18. Composer Dvorák in hiding? CACHED CZECH (sounds like “cashed check”)
Antonín Dvořák was a composer from Czechoslovakia who spent three years working and composing in the United States. He was the director of the National Conservatory of Music of America in New York from 1892 to 1895. Certainly here in the US, Dvořák’s best known work is his Symphony No. 9, “From the New World”, which is often referred to as “The New World Symphony”.

25. Edible decapods PRAWNS
Decapods are an order of crustaceans that includes crabs, lobsters, prawns and shrimps. All decapods have ten legs, hence the name, although six of those “legs” function as mouthparts.

29. Provide new audio for REDUB
If voices needed to be altered on the soundtrack of a film, that means double the work as there needs to be a re-recording. “Dub” is short for “double”, and is a term we’ve been using since the late 1920s.

30. More than square CUBE
In the world of math, squaring a number is multiplying it by itself (e.g. 5 x 5). Cubing a number is multiplying a number by itself twice (i.e. 5 x 5 x 5).

35. Mythical elephant carriers ROCS
The mythical roc is a huge bird of prey, reputedly able to carry off and eat elephants. The roc was said to come from the Indian subcontinent. The supposed existence of the roc was promulgated by Marco Polo in the accounts that he published of his travels through Asia.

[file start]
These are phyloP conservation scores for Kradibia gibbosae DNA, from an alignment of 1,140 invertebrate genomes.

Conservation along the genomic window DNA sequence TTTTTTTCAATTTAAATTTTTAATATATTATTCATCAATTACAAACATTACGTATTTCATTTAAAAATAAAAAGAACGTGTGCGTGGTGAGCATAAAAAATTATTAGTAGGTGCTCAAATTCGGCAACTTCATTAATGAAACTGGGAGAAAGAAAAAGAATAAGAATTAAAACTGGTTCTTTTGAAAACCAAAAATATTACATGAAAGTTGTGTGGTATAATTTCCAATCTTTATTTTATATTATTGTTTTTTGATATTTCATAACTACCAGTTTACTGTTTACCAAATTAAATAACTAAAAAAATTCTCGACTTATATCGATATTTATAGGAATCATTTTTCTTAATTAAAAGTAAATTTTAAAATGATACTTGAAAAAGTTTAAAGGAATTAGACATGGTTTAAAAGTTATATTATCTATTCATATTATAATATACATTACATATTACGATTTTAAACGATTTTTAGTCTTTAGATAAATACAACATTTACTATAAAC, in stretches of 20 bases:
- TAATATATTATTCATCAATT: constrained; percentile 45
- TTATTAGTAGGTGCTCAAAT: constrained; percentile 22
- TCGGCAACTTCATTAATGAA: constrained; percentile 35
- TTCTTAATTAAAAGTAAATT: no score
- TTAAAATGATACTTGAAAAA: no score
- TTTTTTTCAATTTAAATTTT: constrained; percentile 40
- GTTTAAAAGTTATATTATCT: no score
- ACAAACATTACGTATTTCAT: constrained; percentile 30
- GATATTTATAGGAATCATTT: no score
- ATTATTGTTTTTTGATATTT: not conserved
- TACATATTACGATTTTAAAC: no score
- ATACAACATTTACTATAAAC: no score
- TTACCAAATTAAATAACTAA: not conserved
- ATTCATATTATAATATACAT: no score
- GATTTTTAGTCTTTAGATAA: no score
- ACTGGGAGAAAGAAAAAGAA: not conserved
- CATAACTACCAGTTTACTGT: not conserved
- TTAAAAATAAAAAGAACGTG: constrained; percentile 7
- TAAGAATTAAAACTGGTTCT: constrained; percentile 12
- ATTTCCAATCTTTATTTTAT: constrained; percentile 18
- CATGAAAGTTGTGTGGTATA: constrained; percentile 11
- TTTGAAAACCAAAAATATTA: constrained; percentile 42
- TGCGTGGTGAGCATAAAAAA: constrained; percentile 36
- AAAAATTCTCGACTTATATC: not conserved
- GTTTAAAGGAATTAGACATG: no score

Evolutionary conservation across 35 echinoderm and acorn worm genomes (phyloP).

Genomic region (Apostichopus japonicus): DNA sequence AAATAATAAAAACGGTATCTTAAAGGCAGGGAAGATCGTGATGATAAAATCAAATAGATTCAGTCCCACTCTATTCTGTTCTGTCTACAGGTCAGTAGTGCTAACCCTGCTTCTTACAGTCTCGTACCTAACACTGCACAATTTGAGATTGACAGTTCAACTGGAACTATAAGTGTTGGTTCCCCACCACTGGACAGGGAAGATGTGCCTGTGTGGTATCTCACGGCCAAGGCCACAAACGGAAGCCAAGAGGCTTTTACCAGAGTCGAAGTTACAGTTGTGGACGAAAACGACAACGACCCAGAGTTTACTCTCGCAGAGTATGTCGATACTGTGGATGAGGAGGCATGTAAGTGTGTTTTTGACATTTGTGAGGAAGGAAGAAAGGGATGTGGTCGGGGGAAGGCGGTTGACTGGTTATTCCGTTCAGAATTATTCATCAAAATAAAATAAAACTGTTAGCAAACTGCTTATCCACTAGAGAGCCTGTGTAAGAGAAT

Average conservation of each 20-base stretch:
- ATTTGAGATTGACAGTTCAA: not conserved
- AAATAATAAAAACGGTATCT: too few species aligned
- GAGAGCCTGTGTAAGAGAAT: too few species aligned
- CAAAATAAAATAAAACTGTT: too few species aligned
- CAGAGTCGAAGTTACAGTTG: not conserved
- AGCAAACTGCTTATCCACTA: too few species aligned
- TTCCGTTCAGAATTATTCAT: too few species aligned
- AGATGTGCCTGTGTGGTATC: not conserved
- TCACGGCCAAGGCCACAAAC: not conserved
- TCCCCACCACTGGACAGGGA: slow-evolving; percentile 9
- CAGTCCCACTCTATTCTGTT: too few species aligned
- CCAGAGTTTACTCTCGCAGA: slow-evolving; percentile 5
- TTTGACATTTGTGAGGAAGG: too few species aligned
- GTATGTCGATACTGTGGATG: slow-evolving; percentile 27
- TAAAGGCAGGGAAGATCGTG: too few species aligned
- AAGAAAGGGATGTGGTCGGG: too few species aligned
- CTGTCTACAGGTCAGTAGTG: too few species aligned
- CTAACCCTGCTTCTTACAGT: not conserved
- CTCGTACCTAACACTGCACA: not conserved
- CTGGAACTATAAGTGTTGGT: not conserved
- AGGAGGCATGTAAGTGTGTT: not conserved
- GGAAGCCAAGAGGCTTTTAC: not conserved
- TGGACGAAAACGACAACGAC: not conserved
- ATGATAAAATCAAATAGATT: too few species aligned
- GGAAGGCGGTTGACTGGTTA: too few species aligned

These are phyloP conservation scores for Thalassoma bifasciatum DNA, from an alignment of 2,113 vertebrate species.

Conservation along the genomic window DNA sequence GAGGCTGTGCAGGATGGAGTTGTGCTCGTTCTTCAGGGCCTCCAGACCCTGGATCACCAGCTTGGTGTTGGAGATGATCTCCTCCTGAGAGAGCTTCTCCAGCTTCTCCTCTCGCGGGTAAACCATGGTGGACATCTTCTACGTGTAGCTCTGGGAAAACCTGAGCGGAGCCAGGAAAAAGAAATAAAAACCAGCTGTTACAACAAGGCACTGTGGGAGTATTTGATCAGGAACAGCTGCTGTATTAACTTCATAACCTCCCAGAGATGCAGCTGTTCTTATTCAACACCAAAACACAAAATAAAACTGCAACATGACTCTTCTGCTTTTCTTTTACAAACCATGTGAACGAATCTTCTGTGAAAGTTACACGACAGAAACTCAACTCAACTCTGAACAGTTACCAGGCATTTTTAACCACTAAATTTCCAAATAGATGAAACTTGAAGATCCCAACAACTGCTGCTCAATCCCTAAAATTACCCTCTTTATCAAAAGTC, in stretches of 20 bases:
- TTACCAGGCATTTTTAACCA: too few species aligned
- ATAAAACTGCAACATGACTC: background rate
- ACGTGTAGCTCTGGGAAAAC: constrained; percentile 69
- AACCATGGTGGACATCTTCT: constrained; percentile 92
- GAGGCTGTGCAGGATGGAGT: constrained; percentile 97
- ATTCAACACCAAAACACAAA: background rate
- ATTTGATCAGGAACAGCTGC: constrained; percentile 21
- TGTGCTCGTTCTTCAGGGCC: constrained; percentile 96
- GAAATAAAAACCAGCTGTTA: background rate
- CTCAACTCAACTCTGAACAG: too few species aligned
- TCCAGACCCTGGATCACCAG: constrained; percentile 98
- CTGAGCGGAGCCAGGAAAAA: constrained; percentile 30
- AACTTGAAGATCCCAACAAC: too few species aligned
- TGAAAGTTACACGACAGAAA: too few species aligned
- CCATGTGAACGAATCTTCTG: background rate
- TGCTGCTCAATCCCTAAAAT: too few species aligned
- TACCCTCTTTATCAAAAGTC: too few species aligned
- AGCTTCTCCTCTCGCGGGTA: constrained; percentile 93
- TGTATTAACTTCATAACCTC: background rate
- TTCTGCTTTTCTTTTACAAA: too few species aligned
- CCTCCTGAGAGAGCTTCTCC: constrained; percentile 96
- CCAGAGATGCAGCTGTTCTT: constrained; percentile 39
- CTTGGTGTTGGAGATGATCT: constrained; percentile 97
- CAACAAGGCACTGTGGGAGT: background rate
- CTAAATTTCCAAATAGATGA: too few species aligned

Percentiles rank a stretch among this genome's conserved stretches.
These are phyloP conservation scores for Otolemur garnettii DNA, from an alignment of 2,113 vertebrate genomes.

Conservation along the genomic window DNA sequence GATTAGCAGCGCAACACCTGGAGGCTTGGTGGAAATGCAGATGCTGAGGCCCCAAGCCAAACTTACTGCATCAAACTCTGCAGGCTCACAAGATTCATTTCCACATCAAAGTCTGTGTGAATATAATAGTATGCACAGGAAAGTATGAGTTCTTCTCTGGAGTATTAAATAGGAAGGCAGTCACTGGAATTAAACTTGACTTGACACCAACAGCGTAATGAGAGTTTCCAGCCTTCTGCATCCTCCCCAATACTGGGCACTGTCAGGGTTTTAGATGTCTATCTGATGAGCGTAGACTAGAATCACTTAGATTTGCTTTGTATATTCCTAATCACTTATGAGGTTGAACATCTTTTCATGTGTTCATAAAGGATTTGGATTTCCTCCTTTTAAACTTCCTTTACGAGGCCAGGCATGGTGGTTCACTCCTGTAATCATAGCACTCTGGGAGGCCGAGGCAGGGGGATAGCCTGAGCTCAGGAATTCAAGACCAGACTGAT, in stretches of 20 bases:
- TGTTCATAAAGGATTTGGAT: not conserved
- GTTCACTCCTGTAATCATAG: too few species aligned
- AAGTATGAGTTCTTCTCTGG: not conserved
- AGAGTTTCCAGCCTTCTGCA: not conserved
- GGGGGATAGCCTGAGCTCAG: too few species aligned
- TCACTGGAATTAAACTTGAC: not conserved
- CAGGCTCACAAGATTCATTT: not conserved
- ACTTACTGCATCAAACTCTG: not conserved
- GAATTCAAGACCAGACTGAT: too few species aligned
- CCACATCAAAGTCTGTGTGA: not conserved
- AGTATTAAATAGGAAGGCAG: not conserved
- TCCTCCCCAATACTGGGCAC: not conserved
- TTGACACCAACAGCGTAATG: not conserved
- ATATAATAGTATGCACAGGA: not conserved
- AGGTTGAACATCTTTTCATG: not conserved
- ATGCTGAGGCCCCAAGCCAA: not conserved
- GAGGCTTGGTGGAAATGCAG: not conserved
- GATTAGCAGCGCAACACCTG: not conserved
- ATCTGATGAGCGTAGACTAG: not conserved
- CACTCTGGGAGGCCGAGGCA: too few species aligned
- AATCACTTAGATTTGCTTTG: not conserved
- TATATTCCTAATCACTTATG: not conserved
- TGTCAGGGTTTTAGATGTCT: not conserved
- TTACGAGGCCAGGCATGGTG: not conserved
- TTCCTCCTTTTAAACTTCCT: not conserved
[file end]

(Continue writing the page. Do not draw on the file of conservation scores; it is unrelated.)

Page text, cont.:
37. “Aladdin” monkey ABU
Abu is a monkey in the Disney production of “Aladdin”. The character is based on Abu, a thief in the 1940 film “The Thief of Baghdad”.

41. Your Moment of __: Jon Stewart’s show ender ZEN
“Your Moment of Zen” is a segment on Comedy Central’s “The Daily Show” that is aired at the end of the broadcast. The segment consists of a short video featuring something that makes you scratch your head, wondering “did this really happen, did he/she really say that?”

42. Spike LACE
To lace a drink, is to spike it, by adding perhaps some alcohol or other strong substance.

43. Fuzzy Endor native EWOK
The Ewoks are creatures who live on the moon of Endor, first appearing in “Star Wars Episode VI: Return of the Jedi”. They’re the cute and cuddly little guys that look like teddy bears.

44. They’re often smashed SOTS